Get Bigger, Bolder Shoulders with this Shoulder Strengthening Circuit!

Here’s how to get bigger, bolder shoulders!

An added benefit to performing shoulder exercises is becoming less injury prone.  Our shoulder muscles are important muscles to strengthen because these muscles are responsible for stabilizing this joint during all shoulder movements (flexion, extension, abduction, adduction, and internal and external rotation).  Strong shoulder muscles help prevent shoulder dislocation – anatomically speaking, the humeral head separating from the glenoid fossa of the scapula – during our functional activities of daily living.  The rotator cuff muscles, or S.I.T.S. muscles, are the dominant shoulder muscles.  Specifically, these muscles are supraspinatus, infraspinatus, teres minor, and subscapularis.  The other muscles of the shoulder joint include: deltoid, pectoralis major, latissimus dorsi, teres major, coracobrachialis, biceps brachii, and the long head of triceps brachii.

Here are five exercises to get stronger shoulder muscles in no time!

Do 3-4 sets of 8-15 repetitions of each exercise.  Weight (or load) used for each exercise will vary depending on individual strength.  A good rule of thumb is to do more repetitions with light weight or fewer repetitions with heavy weight.  It is important to note that you do not need heavy weight for shoulder strengthening exercises, especially if you are currently rehabbing a past shoulder injury – oftentimes, lifting no weight or only 3-5 pound dumbbells can be most beneficial!

Rest 1 minute between each set.

  • Seated Dumbbell Shoulder Press (Anterior and Medial Deltoids)

Sit on a low-back seat or incline bench, and place legs in front of body.  Hold a dumbbell in each hand, and raise both dumbbells above shoulders with palms facing out. Maintain a tight core musculature, and avoid elbows dropping too low.  Exhale, and press the dumbbells overhead until elbows are extended but not locked out.  Stop motion shortly before the dumbbells touch each other.  Return to start position.

  • Standing Upright Row with Rope (Medial and Posterior Deltoids)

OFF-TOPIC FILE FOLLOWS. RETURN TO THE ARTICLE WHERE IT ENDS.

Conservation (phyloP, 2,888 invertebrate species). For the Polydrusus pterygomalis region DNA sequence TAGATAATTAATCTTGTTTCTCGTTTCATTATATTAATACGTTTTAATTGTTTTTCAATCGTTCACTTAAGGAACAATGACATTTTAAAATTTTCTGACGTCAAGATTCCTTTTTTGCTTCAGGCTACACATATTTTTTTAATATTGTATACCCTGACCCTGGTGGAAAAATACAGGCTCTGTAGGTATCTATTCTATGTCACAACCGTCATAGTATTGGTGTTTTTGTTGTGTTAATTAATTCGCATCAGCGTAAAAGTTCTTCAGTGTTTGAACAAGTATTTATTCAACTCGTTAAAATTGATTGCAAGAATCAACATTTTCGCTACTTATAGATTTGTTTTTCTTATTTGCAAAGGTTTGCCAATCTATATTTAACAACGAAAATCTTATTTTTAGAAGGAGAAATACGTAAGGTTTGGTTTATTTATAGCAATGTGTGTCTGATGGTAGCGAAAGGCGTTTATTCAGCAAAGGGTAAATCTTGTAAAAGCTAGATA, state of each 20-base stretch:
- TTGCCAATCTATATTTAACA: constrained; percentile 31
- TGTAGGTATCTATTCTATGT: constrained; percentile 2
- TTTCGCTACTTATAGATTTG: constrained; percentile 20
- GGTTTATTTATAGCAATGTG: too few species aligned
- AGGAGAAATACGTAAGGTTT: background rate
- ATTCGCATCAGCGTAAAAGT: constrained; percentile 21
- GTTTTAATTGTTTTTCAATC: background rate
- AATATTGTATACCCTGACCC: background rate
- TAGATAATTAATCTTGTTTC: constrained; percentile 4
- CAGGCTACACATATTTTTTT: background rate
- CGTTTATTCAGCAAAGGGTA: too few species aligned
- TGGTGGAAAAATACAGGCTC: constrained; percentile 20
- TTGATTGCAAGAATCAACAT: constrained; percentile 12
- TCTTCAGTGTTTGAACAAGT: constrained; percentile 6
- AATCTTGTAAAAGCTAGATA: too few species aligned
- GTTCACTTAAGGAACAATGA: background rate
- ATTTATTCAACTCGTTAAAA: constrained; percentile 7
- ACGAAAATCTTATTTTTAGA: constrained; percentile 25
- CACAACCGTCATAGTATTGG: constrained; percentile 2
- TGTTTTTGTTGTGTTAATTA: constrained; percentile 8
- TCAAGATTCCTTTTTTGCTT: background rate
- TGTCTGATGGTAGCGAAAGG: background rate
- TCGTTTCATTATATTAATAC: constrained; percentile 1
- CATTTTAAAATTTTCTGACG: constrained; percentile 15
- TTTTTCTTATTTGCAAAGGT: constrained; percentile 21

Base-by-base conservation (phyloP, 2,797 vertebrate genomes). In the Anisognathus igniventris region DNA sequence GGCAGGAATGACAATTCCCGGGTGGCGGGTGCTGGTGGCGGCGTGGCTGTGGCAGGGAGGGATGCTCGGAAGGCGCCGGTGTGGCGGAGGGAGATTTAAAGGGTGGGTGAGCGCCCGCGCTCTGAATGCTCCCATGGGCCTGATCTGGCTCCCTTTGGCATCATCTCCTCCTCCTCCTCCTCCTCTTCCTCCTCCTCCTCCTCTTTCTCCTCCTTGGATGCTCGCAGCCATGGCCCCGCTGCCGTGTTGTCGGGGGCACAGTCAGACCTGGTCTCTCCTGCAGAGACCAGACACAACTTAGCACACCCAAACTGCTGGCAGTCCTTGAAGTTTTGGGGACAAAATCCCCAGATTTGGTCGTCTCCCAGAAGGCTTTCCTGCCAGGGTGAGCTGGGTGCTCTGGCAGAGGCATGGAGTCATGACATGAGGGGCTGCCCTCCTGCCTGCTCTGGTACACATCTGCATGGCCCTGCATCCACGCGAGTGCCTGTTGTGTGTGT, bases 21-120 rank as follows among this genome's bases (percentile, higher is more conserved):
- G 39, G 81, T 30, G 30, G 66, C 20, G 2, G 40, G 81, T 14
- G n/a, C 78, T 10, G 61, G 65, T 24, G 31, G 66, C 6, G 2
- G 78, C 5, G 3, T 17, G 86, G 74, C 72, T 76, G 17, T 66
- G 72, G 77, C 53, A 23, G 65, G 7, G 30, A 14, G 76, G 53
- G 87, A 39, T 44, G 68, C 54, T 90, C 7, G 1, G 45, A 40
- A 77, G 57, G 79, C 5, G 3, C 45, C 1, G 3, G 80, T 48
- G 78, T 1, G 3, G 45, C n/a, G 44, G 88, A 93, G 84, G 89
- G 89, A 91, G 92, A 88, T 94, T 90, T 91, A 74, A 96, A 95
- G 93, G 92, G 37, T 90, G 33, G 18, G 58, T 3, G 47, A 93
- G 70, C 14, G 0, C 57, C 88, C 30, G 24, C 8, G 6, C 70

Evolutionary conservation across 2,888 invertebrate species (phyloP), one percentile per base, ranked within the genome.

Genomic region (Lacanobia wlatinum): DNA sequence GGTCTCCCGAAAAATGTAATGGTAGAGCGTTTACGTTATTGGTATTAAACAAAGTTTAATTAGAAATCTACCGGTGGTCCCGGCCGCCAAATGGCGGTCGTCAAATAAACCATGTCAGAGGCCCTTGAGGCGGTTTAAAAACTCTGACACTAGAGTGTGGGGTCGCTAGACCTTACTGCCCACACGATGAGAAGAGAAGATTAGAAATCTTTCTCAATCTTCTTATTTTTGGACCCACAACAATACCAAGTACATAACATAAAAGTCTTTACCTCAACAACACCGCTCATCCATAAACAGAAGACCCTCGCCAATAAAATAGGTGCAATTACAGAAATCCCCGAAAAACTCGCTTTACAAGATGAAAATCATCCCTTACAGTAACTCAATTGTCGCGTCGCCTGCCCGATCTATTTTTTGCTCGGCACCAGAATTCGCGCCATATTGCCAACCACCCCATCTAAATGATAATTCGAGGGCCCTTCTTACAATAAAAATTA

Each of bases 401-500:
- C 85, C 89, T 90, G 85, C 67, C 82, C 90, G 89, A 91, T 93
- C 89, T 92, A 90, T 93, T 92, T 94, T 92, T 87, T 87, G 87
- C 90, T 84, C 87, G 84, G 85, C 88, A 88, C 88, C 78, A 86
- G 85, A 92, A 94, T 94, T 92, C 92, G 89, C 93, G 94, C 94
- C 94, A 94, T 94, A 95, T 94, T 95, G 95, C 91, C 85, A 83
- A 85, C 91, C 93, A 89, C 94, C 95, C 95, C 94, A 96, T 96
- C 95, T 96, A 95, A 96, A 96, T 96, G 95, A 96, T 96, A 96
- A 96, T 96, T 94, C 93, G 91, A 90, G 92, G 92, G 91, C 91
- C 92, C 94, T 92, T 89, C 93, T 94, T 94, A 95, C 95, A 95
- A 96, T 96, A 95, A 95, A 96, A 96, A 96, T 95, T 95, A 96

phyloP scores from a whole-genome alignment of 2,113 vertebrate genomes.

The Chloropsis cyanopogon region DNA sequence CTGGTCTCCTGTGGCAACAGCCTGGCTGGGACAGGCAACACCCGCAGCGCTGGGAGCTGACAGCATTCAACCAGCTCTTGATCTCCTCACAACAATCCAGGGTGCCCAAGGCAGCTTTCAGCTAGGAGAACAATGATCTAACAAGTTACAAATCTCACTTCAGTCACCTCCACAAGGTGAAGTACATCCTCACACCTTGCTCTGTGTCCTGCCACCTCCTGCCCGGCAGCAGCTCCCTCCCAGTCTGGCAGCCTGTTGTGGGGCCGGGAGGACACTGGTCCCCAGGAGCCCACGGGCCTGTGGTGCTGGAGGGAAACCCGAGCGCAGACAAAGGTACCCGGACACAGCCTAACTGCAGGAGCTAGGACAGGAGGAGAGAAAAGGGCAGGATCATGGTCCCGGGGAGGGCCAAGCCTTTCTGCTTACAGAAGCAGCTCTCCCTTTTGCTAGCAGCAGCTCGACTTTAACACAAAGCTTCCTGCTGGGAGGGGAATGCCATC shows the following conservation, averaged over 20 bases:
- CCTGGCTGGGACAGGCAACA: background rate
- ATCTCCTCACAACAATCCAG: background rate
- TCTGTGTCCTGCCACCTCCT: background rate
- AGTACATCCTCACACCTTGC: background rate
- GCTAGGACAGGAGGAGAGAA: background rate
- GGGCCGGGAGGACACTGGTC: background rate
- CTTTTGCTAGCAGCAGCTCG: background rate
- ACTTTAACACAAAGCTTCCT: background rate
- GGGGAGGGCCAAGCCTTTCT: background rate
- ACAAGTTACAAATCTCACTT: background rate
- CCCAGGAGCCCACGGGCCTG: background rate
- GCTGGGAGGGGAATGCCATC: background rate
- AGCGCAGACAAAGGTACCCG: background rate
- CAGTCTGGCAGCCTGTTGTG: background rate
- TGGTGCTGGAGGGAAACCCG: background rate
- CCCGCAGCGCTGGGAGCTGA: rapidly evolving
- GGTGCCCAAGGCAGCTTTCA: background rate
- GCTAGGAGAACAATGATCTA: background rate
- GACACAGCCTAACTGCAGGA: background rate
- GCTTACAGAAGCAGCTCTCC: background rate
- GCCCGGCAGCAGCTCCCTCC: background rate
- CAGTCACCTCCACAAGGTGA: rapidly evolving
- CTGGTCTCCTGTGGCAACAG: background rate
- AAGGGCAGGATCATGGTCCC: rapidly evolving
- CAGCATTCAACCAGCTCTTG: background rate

Hold the rope attachment between fingers with palms placed against the balls of the rope.  Stand with legs and feet together, body weight pressed through heels, knees slightly bent, shoulders and core tight, and elevate shoulders to ears before pulling the rope up.  Next, pull the rope in an upward arc motion as elbows are brought out to sides and the rope comes towards chin.  Keep hands at elbow height as they move towards the sides of body.  Return to start position.

  • Standing Barbell Front Raise (Anterior Deltoid and Pectoralis Major)

Stand with feet and legs together, core tight, shoulders down and back, and hold a barbell with hands shoulder-width apart and palms facing down.  Keep wrists down as if gripping the barbell with fingertips.  It may help to face sideways towards the mirror in order to view where to stop the movement.  Maintain tight core musculature and do not swing during the motion.  Exhale, and raise the barbell up and stop when arms reach a 90-degree position from the shoulder joint. Return to start position.

  • Kneeling Lateral Raises with Dumbbells (Medial Deltoid)

Kneel on bench, core tight, shoulders down and back, and hold a dumbbell in each hand at sides with palms facing towards the body.  Keep neck relaxed, look forward, and do not arch low back.  Keep thumbs rotated down slightly and squeeze scapulae (shoulder blades) together at the top of the motion.  Exhale, and raise both dumbbells away from the sides of the body, staying in line with shoulders or slightly higher.  Return to start position, and avoid touching the dumbbells to thighs at end of motion – this will keep tension on medial deltoid.  This exercise can also be performed in a seated position.

  • Seated Bent-Over Rear Delt Raises (Posterior Deltoid, Trapezius, Rhomboids, Shoulder girdle muscles)

Sit at the end of a bench with feet together and flat on the floor.  Bend over and bring chest towards the knees (to about a 45-degree angle), holding a dumbbell in each hand with palms facing towards the outside of the calves.  Look downward with head in a neutral position.  Maintain a slight bend in the elbows with hands turned inward.  Exhale, and raise the dumbbells up and out to the sides of the body, maintaining a bent over position and arms in good alignment with the shoulder joints.  Squeeze scapulae (shoulder blades) together at the top of the motion and then slowly return to the starting position.  Do not raise arms too high!  Dumbbells should be seen in peripheral vision.

Questions? Comments? Additional exercises to add? Please post below!

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About rrluthi

Certified fitness expert with a passion for educating and empowering "chronologically-enriched" clients about the benefits of adopting and maintaining an active, healthy lifestyle and preventing injury. Proven strengths applying cutting-edge fitness/wellness concepts and research through roles as a health coach, fitness trainer, and group exercise instructor—in addition to promoting these concepts in a more systematic way through blogging and social media, community outreach, public speaking, and corporate wellness program facilitation.
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